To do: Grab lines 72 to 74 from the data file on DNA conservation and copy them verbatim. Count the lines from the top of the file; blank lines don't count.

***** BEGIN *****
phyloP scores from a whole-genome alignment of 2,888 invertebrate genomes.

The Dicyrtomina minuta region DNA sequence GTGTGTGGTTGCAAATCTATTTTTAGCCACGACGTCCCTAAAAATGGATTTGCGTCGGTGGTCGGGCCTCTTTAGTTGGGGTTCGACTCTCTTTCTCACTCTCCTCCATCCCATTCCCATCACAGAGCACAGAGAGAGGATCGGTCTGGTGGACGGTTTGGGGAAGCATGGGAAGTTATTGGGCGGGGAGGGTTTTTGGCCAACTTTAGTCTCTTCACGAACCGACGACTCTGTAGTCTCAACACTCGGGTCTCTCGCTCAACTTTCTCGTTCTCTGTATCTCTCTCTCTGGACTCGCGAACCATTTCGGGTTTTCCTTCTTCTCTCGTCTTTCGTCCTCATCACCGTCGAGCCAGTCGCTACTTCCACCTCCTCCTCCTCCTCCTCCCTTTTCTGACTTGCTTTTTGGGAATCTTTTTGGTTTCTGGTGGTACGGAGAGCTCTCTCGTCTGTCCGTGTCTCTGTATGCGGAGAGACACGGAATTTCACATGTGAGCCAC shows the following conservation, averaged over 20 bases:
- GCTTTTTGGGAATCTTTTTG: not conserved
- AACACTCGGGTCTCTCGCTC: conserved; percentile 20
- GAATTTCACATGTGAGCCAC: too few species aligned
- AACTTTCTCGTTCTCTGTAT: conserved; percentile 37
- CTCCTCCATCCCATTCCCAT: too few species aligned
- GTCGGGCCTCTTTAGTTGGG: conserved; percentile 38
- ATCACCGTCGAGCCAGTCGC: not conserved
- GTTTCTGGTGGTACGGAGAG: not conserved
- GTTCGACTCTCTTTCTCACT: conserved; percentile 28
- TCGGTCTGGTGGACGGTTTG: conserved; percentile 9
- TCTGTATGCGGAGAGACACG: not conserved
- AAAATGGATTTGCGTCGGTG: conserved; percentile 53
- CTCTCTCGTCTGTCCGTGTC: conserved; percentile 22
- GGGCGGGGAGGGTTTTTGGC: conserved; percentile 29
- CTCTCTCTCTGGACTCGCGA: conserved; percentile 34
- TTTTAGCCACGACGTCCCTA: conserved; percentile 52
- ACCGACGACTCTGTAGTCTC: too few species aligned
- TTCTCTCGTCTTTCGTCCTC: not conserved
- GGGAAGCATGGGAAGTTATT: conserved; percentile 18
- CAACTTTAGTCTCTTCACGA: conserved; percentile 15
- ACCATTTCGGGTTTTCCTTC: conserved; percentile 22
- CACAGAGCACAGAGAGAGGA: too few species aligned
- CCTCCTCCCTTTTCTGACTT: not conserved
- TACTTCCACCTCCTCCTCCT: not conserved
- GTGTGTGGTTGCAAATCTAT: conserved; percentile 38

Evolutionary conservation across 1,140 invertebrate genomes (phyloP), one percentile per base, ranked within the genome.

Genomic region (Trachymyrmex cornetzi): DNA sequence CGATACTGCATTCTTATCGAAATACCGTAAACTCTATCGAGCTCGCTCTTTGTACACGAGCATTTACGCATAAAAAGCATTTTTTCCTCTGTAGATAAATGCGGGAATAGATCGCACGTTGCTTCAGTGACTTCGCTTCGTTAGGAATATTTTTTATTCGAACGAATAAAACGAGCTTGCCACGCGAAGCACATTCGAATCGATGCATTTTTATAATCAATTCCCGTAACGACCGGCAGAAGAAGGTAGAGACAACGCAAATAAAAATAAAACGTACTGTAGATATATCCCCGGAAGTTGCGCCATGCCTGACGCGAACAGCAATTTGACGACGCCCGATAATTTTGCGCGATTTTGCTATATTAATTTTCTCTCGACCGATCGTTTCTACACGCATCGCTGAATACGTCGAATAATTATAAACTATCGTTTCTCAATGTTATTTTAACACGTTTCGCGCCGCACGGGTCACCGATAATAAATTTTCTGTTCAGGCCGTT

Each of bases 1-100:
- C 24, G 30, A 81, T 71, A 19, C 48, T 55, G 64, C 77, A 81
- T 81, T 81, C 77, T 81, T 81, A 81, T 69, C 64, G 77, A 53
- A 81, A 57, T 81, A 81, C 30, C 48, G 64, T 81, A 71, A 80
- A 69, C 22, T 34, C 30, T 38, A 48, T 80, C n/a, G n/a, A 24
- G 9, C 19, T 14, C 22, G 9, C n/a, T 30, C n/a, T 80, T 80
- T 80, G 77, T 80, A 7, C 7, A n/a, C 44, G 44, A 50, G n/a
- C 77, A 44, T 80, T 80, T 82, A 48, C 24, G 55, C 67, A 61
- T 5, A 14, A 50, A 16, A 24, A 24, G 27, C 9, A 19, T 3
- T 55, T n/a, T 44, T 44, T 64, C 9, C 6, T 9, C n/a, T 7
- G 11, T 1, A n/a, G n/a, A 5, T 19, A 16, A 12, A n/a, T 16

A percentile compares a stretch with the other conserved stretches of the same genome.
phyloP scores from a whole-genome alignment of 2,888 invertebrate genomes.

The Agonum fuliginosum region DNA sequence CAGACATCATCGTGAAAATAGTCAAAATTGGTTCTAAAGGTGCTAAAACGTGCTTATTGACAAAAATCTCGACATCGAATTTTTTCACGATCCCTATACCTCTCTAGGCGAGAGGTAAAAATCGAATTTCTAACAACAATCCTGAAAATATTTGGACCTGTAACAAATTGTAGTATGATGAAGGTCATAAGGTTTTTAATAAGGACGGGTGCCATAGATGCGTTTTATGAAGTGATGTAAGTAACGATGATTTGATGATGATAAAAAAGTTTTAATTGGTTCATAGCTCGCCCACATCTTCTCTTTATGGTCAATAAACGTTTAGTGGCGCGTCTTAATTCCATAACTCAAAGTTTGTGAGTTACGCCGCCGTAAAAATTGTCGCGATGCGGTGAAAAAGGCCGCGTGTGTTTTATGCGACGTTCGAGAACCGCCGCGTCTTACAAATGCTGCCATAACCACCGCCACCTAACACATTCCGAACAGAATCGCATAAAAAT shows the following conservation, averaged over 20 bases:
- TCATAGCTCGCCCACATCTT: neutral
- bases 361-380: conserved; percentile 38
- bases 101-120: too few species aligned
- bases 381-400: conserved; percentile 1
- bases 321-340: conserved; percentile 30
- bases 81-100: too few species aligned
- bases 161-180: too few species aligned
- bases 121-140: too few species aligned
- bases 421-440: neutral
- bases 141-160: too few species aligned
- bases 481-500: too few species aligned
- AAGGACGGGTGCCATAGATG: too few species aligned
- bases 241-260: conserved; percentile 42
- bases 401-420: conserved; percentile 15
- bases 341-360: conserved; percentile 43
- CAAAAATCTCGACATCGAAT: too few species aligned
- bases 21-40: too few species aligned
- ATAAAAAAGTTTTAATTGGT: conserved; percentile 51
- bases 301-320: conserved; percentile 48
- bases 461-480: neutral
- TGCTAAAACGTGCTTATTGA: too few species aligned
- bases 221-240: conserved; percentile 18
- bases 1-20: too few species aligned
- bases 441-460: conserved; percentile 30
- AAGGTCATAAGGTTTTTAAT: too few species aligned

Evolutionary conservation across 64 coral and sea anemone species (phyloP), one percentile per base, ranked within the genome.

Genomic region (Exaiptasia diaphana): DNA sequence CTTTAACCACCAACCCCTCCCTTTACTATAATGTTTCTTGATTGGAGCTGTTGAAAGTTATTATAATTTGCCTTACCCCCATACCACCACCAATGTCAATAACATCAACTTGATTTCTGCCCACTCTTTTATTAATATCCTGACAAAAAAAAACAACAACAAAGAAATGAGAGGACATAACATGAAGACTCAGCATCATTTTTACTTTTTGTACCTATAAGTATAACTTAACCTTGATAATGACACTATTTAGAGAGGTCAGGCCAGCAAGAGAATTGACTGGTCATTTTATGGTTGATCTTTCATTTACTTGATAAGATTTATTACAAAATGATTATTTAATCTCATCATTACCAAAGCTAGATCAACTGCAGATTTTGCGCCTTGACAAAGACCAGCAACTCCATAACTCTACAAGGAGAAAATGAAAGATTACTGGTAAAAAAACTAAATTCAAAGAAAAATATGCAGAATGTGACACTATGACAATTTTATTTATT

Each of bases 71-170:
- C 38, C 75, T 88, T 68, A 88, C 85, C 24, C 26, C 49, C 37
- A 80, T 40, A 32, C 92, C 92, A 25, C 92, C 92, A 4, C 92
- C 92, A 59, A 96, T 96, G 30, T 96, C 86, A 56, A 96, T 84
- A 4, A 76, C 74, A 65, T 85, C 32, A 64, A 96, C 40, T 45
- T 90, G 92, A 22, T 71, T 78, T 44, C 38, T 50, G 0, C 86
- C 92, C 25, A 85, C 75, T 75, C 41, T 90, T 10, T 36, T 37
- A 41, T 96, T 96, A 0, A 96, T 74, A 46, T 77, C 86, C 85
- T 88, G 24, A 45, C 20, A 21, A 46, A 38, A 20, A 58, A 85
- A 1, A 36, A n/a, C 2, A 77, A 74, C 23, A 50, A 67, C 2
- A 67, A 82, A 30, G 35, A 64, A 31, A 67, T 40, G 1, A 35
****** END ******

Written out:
- C 38, C 75, T 88, T 68, A 88, C 85, C 24, C 26, C 49, C 37
- A 80, T 40, A 32, C 92, C 92, A 25, C 92, C 92, A 4, C 92
- C 92, A 59, A 96, T 96, G 30, T 96, C 86, A 56, A 96, T 84